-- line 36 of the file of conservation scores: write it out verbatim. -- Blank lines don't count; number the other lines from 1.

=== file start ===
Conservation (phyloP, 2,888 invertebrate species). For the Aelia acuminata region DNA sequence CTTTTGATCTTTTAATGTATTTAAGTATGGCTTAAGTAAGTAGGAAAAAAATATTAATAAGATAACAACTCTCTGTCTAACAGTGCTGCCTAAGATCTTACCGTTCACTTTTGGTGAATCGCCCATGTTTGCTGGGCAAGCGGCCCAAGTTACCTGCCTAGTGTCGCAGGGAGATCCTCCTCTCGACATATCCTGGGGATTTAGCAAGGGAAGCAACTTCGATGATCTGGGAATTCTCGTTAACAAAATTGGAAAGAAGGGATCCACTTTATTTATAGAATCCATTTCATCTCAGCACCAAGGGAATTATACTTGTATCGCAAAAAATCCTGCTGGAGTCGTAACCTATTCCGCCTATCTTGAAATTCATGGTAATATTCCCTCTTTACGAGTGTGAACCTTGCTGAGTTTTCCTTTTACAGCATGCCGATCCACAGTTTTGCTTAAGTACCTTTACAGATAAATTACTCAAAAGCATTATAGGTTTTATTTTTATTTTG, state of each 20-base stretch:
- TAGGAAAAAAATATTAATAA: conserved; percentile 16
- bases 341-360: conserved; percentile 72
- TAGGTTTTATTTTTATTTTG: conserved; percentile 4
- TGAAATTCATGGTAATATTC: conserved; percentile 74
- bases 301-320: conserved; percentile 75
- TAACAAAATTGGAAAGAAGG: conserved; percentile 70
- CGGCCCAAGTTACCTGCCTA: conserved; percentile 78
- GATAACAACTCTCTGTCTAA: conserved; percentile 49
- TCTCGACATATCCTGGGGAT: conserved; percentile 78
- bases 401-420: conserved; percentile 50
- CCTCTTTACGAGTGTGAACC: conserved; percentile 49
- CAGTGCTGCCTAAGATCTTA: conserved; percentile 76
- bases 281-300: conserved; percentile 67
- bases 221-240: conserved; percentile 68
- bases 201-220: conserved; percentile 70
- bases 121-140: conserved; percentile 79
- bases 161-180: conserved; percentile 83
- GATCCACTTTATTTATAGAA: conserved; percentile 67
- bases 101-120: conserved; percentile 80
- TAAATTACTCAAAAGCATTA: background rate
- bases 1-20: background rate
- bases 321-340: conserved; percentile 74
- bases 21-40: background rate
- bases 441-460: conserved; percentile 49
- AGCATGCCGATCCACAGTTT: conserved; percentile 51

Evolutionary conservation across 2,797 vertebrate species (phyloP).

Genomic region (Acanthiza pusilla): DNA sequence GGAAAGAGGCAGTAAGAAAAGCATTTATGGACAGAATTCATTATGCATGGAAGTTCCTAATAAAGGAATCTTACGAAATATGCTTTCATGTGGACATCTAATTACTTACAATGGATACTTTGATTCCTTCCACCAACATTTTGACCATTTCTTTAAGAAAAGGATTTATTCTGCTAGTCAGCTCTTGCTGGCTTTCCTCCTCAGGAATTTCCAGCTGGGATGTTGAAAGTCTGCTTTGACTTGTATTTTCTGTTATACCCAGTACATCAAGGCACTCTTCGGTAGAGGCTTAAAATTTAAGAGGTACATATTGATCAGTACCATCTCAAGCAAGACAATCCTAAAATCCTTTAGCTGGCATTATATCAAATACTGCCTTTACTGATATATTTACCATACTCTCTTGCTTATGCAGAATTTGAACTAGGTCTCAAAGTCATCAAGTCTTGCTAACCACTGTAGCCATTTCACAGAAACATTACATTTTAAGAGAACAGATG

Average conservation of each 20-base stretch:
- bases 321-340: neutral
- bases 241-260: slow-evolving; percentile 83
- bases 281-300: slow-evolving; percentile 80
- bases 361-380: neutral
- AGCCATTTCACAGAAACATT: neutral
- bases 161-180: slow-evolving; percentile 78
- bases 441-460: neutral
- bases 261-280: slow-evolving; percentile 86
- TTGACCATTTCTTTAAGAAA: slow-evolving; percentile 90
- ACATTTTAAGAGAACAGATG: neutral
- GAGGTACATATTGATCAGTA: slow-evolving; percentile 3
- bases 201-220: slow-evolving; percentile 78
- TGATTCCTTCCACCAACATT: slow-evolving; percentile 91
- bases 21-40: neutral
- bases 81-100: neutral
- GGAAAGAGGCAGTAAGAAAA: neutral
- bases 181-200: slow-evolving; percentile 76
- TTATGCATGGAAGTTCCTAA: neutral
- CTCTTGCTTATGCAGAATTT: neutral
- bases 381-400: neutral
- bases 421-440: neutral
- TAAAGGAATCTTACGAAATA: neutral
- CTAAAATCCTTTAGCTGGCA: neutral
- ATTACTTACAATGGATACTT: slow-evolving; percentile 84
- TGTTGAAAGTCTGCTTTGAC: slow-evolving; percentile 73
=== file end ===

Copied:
- bases 441-460: neutral